I wanted to quit. My shins had turned to splinters, my lungs groaned, and I was bored.
While running on the Fort Scott Community College track for the first time following a year's hiatus, my frustration must have shown ... or perhaps my snarls and guttural noises gave it away, but about the time I turned to head home, Kristin Downing, a former student of mine, sprinted past, going the other direction.
"Don't quit, Mrs. LaRoche. You can do it," she said.
And suddenly, I knew I could (or perhaps I was just too humiliated to not quit). Whatever the reason, with eight simple words, Kristin had offered encouragement for me to hang in there and not give up.
As Christmas approaches, we can't help but be reminded of opportunities to give, and sometimes words can be the greatest gift of all. There are, after all, multiple ways in which we can use them to brighten others' lives.
Simply striking up a conversation with shoppers who are grumbling at their kids while fighting the crowds at the local shopping center, or actually listening to their answers when we ask, "How are you doing?" can totally change attitudes -- theirs and ours.
Unfortunately, most of us are so stressed to get our shopping done or meet holiday deadlines that we extend little of ourselves to cheer up people we encounter. We selfishly forget that the Christmas season does little to pass the ho-ho-ho test for most people
Author Sharon Jaynes writes that one million Americans battle the "holiday blues."
"The holidays seem to tug at the masks we carefully hold in place or push the emotional buttons we desperately try to hide. The arrival of family members can resurrect painful issues that have never really been resolved. Financial pressure opens up like a sink hole waiting to steal our joy and destroy our peace. Schedules demand every ounce of energy, and false expectations leave us empty and hollow. Before we realize it, the dark, slimy pit swallows us up."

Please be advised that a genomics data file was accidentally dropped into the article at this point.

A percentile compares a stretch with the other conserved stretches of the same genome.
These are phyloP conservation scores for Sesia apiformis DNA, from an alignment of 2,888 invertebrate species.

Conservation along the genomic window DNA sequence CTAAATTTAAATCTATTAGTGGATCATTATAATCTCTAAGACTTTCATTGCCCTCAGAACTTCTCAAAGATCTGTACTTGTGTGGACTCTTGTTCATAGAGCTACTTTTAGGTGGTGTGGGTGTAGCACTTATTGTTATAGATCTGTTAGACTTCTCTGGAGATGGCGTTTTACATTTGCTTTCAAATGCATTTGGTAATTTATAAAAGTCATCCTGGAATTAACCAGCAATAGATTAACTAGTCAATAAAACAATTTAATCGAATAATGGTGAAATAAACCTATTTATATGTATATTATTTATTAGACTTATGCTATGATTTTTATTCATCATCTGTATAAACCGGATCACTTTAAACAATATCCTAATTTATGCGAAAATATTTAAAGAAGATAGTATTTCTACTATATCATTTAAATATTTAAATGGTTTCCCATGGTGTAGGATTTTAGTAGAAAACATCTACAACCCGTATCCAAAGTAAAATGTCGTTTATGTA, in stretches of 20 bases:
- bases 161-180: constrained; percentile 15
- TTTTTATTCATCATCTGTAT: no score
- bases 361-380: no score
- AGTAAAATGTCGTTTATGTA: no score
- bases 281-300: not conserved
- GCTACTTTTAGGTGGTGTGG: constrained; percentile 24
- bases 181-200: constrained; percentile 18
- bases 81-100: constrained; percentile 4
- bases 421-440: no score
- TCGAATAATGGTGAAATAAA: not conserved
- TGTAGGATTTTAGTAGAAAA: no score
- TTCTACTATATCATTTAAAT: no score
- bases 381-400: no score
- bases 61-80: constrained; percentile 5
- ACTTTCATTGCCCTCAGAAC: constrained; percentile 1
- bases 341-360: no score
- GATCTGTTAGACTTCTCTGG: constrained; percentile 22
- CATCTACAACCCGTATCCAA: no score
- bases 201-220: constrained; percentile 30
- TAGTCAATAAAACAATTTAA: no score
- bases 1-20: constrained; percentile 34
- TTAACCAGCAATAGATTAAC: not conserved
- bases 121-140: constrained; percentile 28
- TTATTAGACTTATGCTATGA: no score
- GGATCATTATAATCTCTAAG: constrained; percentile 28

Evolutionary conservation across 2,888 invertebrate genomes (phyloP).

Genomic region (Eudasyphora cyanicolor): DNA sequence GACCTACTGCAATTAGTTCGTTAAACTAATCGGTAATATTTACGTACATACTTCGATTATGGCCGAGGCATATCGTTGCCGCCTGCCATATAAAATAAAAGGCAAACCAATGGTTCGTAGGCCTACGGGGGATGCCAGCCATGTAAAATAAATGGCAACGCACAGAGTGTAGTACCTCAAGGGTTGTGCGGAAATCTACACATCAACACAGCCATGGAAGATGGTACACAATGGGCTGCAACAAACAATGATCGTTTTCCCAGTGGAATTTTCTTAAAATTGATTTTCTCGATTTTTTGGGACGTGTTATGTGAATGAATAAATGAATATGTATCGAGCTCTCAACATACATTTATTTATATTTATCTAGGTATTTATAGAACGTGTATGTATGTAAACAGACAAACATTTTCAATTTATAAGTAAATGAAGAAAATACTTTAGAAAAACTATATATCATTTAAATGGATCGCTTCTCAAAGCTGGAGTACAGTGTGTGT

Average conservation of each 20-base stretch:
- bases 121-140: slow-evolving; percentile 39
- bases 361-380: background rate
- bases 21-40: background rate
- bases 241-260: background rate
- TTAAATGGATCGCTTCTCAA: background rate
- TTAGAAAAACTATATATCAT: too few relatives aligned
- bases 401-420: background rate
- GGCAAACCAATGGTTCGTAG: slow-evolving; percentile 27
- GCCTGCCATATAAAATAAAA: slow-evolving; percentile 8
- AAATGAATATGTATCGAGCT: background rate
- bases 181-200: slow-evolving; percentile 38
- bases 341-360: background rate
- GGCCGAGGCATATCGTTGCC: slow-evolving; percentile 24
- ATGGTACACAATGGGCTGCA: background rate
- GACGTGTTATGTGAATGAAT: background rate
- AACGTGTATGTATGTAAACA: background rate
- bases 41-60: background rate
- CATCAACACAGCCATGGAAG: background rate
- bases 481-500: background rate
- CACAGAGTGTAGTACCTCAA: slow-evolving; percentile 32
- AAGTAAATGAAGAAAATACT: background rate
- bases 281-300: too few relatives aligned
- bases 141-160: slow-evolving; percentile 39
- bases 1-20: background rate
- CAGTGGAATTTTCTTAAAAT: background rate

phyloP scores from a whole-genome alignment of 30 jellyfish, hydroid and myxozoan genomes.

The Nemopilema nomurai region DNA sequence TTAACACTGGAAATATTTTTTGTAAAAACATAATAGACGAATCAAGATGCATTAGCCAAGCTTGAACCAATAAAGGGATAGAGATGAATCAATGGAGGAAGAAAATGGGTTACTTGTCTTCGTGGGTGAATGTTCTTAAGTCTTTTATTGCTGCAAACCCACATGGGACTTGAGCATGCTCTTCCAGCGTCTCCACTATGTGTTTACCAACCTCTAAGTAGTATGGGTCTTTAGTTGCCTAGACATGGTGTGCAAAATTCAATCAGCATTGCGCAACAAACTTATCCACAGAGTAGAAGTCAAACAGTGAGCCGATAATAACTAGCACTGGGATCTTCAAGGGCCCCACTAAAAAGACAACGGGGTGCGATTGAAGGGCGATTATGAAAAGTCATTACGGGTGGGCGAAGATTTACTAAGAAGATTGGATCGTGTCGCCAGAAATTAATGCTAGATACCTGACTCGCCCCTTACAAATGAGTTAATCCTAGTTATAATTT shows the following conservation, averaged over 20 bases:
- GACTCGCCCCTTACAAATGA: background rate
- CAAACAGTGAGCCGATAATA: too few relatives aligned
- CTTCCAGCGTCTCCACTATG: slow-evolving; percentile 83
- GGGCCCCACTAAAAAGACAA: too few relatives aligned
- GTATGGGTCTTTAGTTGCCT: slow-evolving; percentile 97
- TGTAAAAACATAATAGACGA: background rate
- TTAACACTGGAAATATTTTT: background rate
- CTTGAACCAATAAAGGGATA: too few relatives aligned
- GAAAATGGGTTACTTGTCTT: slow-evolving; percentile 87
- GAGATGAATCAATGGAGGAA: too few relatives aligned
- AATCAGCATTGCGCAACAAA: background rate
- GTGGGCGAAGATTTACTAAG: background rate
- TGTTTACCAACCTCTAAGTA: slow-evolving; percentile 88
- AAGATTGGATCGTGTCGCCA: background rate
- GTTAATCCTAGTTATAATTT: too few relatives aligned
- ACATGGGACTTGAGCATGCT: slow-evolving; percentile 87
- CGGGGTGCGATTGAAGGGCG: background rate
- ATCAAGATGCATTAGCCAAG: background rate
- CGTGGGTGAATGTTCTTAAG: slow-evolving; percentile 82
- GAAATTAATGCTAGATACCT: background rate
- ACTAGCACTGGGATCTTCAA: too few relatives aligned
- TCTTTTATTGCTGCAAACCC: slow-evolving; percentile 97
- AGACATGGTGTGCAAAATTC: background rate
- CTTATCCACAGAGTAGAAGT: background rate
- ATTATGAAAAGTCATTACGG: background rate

Two weeks ago I was determined to participate in Wal-Mart's "10 o'clock p.m. sale-a-thon extravaganza" in order to get some Rubbermaid containers, a Crock Potand a food chopper. Imagine my shock as I pulled into the parking lot at 9:30, only to find it completely packed with cars.
No one had told me there were unspoken rules to this competition, but I found out quickly that I was not a serious contender. With no shopping cart, I was limited as to the amount I could purchase. Too, friends had come in packs, separating to hover over specific items, waiting for the official proclamation to start grabbing.
I, on the other hand, must have appeared helpless as I jogged from pyramid to pyramid of wares, trying to prioritize them on the run.
"Mrs. LaRoche, are you wanting a Crock Pot? I'm getting one for my mother and I'll be glad to get one for you." "Hey, Patty, I'm getting four of the slicers. Want me to save you one?"
The spirit was contagious. When I saw a former student lamenting over which stack to watch, I offered to pick up one of the Rubbermaid items for him. He was delighted. Most people I encountered were friendly and helpful, and I loved every minute of it. Obviously, that experience was not shared by all. Others found fellow shoppers rude and disrespectful. Certainly not a good start to their holiday experience.
This month, brighten someone's holiday by speaking words of encouragement. As you run your Christmas errands, tell a young child how sweet she looks and watch her face light up. Thank a soldier. Smile at a stranger. Notice a young mother, harried and overwhelmed, and offer to help load her groceries in her car.
And most importantly, look for those who are weary and heavy laden and remind them of the Reason for the Season. Those words, I promise, will be the greatest gift of all.